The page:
ARTICLE BY LUCY BASSLI
FEATURED ON LEGAL EVOLUTION
You can’t sell what you don’t understand.
To be successful over the long run, law firm partners have to master the ABCs—i.e. acquire, bill, and collect fees that are commensurate with other partners in the firm. This requires enormous talent, energy, and skill. Yet, in recent years, the job has become harder because of the growing number of in-house lawyers who are turning to outside counsel to help them cope with the relentless pressure to do more with less.
The lack of foundational training in innovation and related disciplines makes this challenging for both lawyers. However, it’s truly harrowing for the law firm partner because they’re the service provider in the lawyer-client relationship. Thus, there’s zero doubt who’s expected to lead.
How, exactly, does a partner navigate this transition period?
Here’s the good news: the bar is not very high—your client is likely to appreciate your sincere effort to help if combined with a candid acknowledgment of your limits. But here’s the not-so-good news—you can’t sell what you don’t understand. Thus, it’s going to require an investment of your scarcest resource, which is time.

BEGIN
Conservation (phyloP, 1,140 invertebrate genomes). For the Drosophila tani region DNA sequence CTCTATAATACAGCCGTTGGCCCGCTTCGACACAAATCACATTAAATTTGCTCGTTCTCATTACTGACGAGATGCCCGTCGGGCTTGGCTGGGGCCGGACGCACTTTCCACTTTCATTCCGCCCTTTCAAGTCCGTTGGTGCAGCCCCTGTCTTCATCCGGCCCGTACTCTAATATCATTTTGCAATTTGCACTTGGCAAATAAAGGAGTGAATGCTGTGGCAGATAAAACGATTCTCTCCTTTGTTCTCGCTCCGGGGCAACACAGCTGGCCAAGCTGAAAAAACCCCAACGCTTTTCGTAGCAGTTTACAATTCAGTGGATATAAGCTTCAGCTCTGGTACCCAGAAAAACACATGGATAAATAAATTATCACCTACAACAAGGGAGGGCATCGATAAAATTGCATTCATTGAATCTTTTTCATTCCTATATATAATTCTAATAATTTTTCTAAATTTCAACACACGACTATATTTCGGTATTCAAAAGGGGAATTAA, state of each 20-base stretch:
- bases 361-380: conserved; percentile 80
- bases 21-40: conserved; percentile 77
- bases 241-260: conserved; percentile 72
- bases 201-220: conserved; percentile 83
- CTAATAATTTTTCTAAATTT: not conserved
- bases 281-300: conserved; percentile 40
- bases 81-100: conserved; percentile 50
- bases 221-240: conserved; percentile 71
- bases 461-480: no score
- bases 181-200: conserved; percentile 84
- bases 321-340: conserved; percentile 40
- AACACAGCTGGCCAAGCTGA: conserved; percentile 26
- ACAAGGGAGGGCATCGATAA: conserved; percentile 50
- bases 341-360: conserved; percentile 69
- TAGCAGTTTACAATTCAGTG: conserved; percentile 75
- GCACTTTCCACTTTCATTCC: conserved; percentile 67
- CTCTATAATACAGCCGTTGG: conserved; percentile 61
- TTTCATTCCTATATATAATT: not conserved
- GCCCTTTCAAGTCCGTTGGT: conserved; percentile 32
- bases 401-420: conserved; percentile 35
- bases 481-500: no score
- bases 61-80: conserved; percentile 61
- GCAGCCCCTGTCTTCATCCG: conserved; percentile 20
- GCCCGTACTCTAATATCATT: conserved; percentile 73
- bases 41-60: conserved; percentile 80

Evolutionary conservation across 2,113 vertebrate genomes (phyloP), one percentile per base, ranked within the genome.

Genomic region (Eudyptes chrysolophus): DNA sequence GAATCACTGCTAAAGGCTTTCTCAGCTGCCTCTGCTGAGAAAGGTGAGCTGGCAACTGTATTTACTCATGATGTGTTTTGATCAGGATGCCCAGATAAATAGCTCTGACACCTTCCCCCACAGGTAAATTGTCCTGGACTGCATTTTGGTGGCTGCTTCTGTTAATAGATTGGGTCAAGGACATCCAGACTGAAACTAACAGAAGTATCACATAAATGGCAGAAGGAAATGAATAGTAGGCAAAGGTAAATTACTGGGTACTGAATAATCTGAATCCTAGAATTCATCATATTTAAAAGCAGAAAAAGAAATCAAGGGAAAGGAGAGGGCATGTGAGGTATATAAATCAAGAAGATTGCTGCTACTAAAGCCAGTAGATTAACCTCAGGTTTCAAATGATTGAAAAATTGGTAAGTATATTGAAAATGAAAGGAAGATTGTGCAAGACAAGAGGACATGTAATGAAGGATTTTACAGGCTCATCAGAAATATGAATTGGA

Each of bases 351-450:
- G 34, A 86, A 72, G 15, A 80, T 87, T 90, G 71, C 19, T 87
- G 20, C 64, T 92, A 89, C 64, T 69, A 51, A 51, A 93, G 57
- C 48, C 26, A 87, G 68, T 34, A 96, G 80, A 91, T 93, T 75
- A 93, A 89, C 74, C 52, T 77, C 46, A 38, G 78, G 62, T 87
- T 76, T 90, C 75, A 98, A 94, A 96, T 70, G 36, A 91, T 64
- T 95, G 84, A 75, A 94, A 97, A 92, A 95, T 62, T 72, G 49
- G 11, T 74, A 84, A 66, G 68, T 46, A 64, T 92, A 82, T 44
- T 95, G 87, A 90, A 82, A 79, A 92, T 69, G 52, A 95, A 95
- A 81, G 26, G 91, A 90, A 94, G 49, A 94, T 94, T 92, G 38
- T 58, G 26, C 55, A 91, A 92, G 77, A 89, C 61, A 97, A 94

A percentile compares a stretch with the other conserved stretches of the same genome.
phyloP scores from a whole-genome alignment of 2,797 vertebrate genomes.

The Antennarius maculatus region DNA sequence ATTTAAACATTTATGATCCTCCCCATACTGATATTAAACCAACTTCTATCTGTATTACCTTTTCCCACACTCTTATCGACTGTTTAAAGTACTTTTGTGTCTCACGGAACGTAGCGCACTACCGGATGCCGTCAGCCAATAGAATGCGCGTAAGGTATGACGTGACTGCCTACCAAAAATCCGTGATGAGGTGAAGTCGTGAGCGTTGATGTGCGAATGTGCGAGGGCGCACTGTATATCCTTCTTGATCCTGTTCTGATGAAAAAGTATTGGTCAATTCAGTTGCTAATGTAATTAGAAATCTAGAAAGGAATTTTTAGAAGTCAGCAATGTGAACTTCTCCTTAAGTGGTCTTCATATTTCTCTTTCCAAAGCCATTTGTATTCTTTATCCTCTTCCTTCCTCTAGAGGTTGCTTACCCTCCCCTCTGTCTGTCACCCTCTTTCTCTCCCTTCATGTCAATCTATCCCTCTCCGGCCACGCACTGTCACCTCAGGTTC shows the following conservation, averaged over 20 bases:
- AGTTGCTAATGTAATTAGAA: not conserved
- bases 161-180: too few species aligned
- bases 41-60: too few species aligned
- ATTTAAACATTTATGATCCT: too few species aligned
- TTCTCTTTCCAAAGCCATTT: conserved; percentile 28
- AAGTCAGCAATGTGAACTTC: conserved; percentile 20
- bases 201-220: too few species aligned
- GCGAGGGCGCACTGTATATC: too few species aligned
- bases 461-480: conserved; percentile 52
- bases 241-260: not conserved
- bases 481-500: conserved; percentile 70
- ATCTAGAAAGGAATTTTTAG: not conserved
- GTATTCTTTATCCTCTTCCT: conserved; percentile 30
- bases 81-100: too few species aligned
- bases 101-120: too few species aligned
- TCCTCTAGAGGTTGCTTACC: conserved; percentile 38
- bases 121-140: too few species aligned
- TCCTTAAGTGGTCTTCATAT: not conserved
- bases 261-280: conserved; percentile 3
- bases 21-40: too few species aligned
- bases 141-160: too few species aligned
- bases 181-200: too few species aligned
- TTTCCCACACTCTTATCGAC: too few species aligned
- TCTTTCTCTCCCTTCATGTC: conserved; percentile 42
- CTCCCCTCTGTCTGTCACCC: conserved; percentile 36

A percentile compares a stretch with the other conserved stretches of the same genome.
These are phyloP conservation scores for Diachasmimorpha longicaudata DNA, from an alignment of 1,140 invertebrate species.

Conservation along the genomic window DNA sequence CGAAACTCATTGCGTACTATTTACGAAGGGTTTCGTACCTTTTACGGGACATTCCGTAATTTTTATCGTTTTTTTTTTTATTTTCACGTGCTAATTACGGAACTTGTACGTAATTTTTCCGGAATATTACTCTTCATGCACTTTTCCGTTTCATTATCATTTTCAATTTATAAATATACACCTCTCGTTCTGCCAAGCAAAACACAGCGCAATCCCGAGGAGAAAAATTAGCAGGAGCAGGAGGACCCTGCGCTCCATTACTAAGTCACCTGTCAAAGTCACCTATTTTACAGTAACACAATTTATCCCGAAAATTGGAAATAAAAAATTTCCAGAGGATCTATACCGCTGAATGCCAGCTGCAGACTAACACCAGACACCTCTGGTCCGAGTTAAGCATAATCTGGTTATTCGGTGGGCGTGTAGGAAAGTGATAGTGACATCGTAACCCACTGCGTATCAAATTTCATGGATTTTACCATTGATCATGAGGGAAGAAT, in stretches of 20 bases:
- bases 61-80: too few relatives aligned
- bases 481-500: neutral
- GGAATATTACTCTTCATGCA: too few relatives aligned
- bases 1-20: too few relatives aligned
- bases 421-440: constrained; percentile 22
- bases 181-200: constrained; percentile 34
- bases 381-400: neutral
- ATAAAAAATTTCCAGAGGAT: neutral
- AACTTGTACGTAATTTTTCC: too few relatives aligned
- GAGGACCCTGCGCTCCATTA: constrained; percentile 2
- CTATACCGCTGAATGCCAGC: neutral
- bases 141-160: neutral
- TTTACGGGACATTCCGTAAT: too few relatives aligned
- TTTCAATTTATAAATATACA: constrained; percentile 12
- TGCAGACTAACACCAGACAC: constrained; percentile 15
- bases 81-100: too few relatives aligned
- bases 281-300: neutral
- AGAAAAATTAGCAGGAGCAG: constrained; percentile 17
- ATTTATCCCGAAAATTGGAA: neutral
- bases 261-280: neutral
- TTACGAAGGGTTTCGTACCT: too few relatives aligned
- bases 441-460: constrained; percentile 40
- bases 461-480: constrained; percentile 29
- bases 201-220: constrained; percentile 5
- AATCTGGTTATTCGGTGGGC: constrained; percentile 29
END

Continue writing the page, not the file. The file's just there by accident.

This post, which is based on a chapter in the forthcoming Ark book about Business Development for a New Legal Ecosystem, provides guidance on how to make the most of your client’s expressed interest in more value. It also draws upon another ongoing project, which is building online innovation training for partners.
Beware of innovation silos
Most big firms today have someone focusing on innovation. It may not be a full-time dedicated role. It may be called something else. It may be run by a committee. Whatever it is, the existence of that function sends a message that the firm is trying to do something creative. That is a great first step, but it must be substantiated with action. These roles are routinely paraded in pitches and in proposals but then are not heard from once engagements are discussed in detail.
Here is the brutal truth: if you are managing a client relationship, innovation is becoming an ongoing requirement of your job. Although some partners are still selling their subject matter expertise on a time-and-materials basis, this formula is out of step with today’s clients’ needs.
So how do we bridge that gap between what clients need and what law firm partners are selling? The education of the partners and future partners is a necessary first step. Without education, we’ll miss a whole generation of lawyers who will spend their days selling law the way it has been done for decades. They will lose revenue, weaken relationships, and ultimately lose clients.